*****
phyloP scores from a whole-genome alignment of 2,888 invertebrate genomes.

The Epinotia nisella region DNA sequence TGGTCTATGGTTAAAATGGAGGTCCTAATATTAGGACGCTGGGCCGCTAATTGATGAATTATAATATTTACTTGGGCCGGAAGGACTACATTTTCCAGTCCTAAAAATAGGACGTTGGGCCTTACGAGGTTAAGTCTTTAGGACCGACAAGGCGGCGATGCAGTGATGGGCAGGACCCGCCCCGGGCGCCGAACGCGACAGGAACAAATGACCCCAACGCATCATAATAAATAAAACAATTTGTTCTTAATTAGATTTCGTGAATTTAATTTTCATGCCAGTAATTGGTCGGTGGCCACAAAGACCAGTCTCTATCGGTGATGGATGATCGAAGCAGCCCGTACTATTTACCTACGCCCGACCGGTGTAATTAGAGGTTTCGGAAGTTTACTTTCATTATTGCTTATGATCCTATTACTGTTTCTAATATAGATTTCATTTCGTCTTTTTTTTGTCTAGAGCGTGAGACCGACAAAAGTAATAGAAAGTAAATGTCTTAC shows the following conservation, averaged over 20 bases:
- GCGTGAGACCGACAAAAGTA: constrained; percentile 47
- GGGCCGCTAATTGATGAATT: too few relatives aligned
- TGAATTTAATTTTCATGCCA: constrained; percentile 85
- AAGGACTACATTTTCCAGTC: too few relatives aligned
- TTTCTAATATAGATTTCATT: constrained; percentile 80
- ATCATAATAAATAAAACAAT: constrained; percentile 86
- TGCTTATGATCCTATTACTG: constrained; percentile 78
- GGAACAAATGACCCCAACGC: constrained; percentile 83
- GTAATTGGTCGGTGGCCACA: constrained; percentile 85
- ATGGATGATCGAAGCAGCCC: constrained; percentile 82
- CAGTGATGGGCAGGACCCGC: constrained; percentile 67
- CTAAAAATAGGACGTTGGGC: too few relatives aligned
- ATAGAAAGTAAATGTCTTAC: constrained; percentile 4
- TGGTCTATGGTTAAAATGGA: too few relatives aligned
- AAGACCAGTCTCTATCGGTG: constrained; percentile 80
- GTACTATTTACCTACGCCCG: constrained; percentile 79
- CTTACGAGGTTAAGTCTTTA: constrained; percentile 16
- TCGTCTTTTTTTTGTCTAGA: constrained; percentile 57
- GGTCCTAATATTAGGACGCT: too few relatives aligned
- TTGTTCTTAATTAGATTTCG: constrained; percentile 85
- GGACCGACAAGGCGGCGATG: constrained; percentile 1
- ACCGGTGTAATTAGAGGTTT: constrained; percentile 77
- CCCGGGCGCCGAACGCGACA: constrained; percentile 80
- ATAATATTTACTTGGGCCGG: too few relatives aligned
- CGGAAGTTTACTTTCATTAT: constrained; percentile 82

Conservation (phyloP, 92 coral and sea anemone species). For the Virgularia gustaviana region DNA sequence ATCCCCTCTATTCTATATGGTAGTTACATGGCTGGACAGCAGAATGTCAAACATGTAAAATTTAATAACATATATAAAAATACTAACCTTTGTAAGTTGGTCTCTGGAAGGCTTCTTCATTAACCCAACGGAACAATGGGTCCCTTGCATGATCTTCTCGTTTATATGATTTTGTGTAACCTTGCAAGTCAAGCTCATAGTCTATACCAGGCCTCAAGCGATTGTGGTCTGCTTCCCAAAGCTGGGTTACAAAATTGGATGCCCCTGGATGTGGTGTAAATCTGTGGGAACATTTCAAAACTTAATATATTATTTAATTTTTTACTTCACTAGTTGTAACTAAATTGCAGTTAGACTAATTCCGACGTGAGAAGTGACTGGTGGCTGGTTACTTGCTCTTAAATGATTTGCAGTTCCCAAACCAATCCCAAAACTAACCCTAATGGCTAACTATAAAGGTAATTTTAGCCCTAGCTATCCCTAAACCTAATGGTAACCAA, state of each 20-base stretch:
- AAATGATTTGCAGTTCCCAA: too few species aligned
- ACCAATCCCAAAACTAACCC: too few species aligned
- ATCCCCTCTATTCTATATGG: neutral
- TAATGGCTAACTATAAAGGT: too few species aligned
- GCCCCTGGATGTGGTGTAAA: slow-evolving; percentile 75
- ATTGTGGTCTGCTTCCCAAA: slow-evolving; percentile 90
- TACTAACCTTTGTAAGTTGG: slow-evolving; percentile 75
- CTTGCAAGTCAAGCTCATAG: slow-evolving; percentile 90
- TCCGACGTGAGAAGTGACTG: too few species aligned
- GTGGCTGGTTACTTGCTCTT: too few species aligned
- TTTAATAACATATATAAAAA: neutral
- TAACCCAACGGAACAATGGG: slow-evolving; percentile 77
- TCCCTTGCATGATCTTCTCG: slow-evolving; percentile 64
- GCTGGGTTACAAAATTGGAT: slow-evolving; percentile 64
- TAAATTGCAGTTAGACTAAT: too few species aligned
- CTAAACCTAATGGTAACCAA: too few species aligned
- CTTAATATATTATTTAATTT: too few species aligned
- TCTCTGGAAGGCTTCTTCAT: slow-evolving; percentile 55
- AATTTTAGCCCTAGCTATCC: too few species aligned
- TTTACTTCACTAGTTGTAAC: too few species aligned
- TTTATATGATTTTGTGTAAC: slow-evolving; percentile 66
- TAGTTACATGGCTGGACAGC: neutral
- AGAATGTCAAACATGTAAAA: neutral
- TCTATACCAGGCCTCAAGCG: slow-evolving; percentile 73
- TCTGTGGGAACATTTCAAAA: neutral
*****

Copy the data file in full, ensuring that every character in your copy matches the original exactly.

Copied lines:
phyloP scores from a whole-genome alignment of 2,888 invertebrate genomes.

The Epinotia nisella region DNA sequence TGGTCTATGGTTAAAATGGAGGTCCTAATATTAGGACGCTGGGCCGCTAATTGATGAATTATAATATTTACTTGGGCCGGAAGGACTACATTTTCCAGTCCTAAAAATAGGACGTTGGGCCTTACGAGGTTAAGTCTTTAGGACCGACAAGGCGGCGATGCAGTGATGGGCAGGACCCGCCCCGGGCGCCGAACGCGACAGGAACAAATGACCCCAACGCATCATAATAAATAAAACAATTTGTTCTTAATTAGATTTCGTGAATTTAATTTTCATGCCAGTAATTGGTCGGTGGCCACAAAGACCAGTCTCTATCGGTGATGGATGATCGAAGCAGCCCGTACTATTTACCTACGCCCGACCGGTGTAATTAGAGGTTTCGGAAGTTTACTTTCATTATTGCTTATGATCCTATTACTGTTTCTAATATAGATTTCATTTCGTCTTTTTTTTGTCTAGAGCGTGAGACCGACAAAAGTAATAGAAAGTAAATGTCTTAC shows the following conservation, averaged over 20 bases:
- GCGTGAGACCGACAAAAGTA: constrained; percentile 47
- GGGCCGCTAATTGATGAATT: too few relatives aligned
- TGAATTTAATTTTCATGCCA: constrained; percentile 85
- AAGGACTACATTTTCCAGTC: too few relatives aligned
- TTTCTAATATAGATTTCATT: constrained; percentile 80
- ATCATAATAAATAAAACAAT: constrained; percentile 86
- TGCTTATGATCCTATTACTG: constrained; percentile 78
- GGAACAAATGACCCCAACGC: constrained; percentile 83
- GTAATTGGTCGGTGGCCACA: constrained; percentile 85
- ATGGATGATCGAAGCAGCCC: constrained; percentile 82
- CAGTGATGGGCAGGACCCGC: constrained; percentile 67
- CTAAAAATAGGACGTTGGGC: too few relatives aligned
- ATAGAAAGTAAATGTCTTAC: constrained; percentile 4
- TGGTCTATGGTTAAAATGGA: too few relatives aligned
- AAGACCAGTCTCTATCGGTG: constrained; percentile 80
- GTACTATTTACCTACGCCCG: constrained; percentile 79
- CTTACGAGGTTAAGTCTTTA: constrained; percentile 16
- TCGTCTTTTTTTTGTCTAGA: constrained; percentile 57
- GGTCCTAATATTAGGACGCT: too few relatives aligned
- TTGTTCTTAATTAGATTTCG: constrained; percentile 85
- GGACCGACAAGGCGGCGATG: constrained; percentile 1
- ACCGGTGTAATTAGAGGTTT: constrained; percentile 77
- CCCGGGCGCCGAACGCGACA: constrained; percentile 80
- ATAATATTTACTTGGGCCGG: too few relatives aligned
- CGGAAGTTTACTTTCATTAT: constrained; percentile 82

Conservation (phyloP, 92 coral and sea anemone species). For the Virgularia gustaviana region DNA sequence ATCCCCTCTATTCTATATGGTAGTTACATGGCTGGACAGCAGAATGTCAAACATGTAAAATTTAATAACATATATAAAAATACTAACCTTTGTAAGTTGGTCTCTGGAAGGCTTCTTCATTAACCCAACGGAACAATGGGTCCCTTGCATGATCTTCTCGTTTATATGATTTTGTGTAACCTTGCAAGTCAAGCTCATAGTCTATACCAGGCCTCAAGCGATTGTGGTCTGCTTCCCAAAGCTGGGTTACAAAATTGGATGCCCCTGGATGTGGTGTAAATCTGTGGGAACATTTCAAAACTTAATATATTATTTAATTTTTTACTTCACTAGTTGTAACTAAATTGCAGTTAGACTAATTCCGACGTGAGAAGTGACTGGTGGCTGGTTACTTGCTCTTAAATGATTTGCAGTTCCCAAACCAATCCCAAAACTAACCCTAATGGCTAACTATAAAGGTAATTTTAGCCCTAGCTATCCCTAAACCTAATGGTAACCAA, state of each 20-base stretch:
- AAATGATTTGCAGTTCCCAA: too few species aligned
- ACCAATCCCAAAACTAACCC: too few species aligned
- ATCCCCTCTATTCTATATGG: neutral
- TAATGGCTAACTATAAAGGT: too few species aligned
- GCCCCTGGATGTGGTGTAAA: slow-evolving; percentile 75
- ATTGTGGTCTGCTTCCCAAA: slow-evolving; percentile 90
- TACTAACCTTTGTAAGTTGG: slow-evolving; percentile 75
- CTTGCAAGTCAAGCTCATAG: slow-evolving; percentile 90
- TCCGACGTGAGAAGTGACTG: too few species aligned
- GTGGCTGGTTACTTGCTCTT: too few species aligned
- TTTAATAACATATATAAAAA: neutral
- TAACCCAACGGAACAATGGG: slow-evolving; percentile 77
- TCCCTTGCATGATCTTCTCG: slow-evolving; percentile 64
- GCTGGGTTACAAAATTGGAT: slow-evolving; percentile 64
- TAAATTGCAGTTAGACTAAT: too few species aligned
- CTAAACCTAATGGTAACCAA: too few species aligned
- CTTAATATATTATTTAATTT: too few species aligned
- TCTCTGGAAGGCTTCTTCAT: slow-evolving; percentile 55
- AATTTTAGCCCTAGCTATCC: too few species aligned
- TTTACTTCACTAGTTGTAAC: too few species aligned
- TTTATATGATTTTGTGTAAC: slow-evolving; percentile 66
- TAGTTACATGGCTGGACAGC: neutral
- AGAATGTCAAACATGTAAAA: neutral
- TCTATACCAGGCCTCAAGCG: slow-evolving; percentile 73
- TCTGTGGGAACATTTCAAAA: neutral